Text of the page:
Passivhaus – a New Zealand adaption : an evaluation of New Zealand’s potential to adopt German energy saving standards for residential architecture

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Hendry, Sasha
Author ORCID Profiles (clickable)
Master of Architecture (Professional)
Unitec Institute of Technology
Bogunovich, Dushko
Masters Thesis
Ngā Upoko Tukutuku (Māori subject headings)
residential design
energy efficiency
energy standards
environmental sustainability
New Zealand
ANZSRC Field of Research Code (2020)
Hendry, S. (2009). Passivhaus – a New Zealand adaption : an evaluation of New Zealand’s potential to adopt German energy saving standards for residential architecture. An unpublished explanatory document submitted in partial fulfilment for the degree of Masters of Architecture Professional, Unitec New Zealand.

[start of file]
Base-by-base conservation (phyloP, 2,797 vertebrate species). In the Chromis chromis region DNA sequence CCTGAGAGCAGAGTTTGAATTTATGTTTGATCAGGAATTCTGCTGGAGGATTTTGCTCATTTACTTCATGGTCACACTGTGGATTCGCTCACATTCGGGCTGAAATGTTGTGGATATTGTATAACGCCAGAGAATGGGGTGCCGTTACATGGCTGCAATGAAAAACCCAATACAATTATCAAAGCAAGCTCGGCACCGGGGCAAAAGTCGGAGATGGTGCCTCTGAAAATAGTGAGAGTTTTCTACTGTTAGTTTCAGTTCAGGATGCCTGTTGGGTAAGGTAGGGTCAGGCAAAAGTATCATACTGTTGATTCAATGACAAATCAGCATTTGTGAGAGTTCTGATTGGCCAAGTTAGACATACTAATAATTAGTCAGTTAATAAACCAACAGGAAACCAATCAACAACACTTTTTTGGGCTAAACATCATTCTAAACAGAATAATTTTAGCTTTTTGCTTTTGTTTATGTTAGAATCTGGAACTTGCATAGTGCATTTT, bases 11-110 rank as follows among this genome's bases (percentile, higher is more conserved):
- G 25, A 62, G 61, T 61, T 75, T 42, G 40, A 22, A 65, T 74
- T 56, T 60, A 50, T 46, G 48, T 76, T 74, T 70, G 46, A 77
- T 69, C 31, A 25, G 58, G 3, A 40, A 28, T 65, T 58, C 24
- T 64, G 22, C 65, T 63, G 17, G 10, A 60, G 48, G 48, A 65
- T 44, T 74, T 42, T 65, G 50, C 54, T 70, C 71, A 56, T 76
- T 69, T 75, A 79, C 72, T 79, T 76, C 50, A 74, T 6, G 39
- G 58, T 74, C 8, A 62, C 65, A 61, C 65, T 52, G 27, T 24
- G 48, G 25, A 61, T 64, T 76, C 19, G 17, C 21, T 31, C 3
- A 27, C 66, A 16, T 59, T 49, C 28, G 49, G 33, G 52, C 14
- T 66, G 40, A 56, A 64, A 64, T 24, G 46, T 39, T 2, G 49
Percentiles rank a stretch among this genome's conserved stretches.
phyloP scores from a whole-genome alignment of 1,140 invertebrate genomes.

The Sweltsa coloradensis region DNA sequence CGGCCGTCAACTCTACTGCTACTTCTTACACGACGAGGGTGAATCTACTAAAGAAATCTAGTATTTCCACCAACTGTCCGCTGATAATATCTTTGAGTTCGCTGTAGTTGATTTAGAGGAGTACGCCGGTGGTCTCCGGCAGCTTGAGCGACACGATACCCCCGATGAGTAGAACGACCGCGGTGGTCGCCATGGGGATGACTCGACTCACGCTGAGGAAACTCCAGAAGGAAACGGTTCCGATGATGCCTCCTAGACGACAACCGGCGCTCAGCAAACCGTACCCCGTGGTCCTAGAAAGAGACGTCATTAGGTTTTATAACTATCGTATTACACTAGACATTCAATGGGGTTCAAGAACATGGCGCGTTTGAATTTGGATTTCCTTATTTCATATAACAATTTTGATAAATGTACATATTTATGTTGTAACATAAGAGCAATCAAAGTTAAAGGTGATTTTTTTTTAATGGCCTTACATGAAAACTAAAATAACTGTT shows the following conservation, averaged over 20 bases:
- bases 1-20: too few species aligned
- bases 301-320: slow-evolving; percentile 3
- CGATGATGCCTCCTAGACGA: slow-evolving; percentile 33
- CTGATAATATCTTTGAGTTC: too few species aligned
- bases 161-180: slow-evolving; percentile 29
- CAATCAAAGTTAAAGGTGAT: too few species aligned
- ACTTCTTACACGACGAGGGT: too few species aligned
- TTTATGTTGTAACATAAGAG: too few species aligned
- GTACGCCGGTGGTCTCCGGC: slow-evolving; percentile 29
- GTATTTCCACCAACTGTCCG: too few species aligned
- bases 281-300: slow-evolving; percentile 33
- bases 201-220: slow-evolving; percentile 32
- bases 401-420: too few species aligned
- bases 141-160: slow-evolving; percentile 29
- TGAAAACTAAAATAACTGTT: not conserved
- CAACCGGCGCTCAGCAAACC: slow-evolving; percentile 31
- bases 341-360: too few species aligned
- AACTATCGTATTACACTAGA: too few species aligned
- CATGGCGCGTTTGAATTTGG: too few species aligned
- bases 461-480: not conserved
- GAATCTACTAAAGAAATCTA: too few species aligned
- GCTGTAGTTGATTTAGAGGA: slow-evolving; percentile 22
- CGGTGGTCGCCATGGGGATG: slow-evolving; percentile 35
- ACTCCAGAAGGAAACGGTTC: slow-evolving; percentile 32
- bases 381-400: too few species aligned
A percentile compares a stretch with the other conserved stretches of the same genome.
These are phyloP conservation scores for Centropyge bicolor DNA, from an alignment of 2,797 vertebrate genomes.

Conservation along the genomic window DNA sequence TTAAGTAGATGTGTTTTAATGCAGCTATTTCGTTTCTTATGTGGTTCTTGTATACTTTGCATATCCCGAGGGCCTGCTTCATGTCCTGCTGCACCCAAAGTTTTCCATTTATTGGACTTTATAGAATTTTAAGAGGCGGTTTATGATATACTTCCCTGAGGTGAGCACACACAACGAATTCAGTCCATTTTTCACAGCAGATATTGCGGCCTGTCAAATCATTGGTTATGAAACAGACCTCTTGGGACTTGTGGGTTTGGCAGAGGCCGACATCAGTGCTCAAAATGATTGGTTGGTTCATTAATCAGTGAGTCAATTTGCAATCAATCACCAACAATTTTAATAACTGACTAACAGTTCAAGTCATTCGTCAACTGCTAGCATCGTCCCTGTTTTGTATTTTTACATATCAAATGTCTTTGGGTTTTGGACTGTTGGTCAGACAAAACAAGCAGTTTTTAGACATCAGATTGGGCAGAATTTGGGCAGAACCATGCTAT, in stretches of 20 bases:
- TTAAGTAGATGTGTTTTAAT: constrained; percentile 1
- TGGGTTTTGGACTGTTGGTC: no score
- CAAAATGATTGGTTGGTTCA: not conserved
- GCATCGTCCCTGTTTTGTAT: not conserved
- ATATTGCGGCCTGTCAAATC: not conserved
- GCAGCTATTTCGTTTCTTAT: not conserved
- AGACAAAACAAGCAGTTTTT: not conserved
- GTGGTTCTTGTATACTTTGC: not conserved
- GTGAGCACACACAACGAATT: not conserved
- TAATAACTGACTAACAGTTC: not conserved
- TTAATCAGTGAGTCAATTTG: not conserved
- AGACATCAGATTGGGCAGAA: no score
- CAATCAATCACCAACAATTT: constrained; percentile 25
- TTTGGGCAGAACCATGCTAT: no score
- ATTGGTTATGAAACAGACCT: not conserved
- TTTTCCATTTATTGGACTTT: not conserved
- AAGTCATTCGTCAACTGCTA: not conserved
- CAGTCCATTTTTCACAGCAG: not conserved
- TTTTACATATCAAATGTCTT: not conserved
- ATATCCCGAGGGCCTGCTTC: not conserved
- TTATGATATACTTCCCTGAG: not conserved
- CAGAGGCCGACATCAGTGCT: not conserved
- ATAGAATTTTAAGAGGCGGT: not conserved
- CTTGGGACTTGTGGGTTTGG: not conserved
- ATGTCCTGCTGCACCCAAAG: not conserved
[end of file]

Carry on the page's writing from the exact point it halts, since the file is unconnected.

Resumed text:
New Zealand’s reputation as an ecologically advanced nation is brought into question when our architecture is assessed at an international level. The implementation of Green Star New Zealand has brought to public attention the need for environmental principles to become standard practice within the building industry. At present the scheme does not recognise residential buildings, which form one of the largest sectors of energy consumption in New Zealand. The apprehension of society to adopt the principles of energy efficient residential architecture have led experts to suggest that New Zealand is many years behind current practice in Germany, where buildings often generate more energy than they consume. New Zealander’s desire to attain the “Kiwi Quarter Acre Dream’ has been identified as the base of New Zealand’s energy problems, where heating and cooling of single family houses release excessive amounts of C02 into the atmosphere causing its degradation. New Zealand lacks the distinction between ‘sustainable’ and ‘energy’ architecture that has been identified overseas. There is currently no built example of energy architecture which strictly regulates the Kwh/ (m2a) the building consumes. It is suggested that initiates formed in Germany such as the Passivhaus, which use highly insulated facades to eliminate the need for heating and cooling may have application in New Zealand. The project aims to identify and compare the Passivhaus and the New Zealand Green Star standards to produce an amended set of principles that will act as a design template. Demonstration and testing of the way energy principles can engage with density and offer alternatives to inner city living will generate an opportunity for public exposure of new ideas towards sustainable intensification and energy efficient architecture. The application of the amended standards, design methods and rating the developed design against selected software will give both architectural and energy efficient results.
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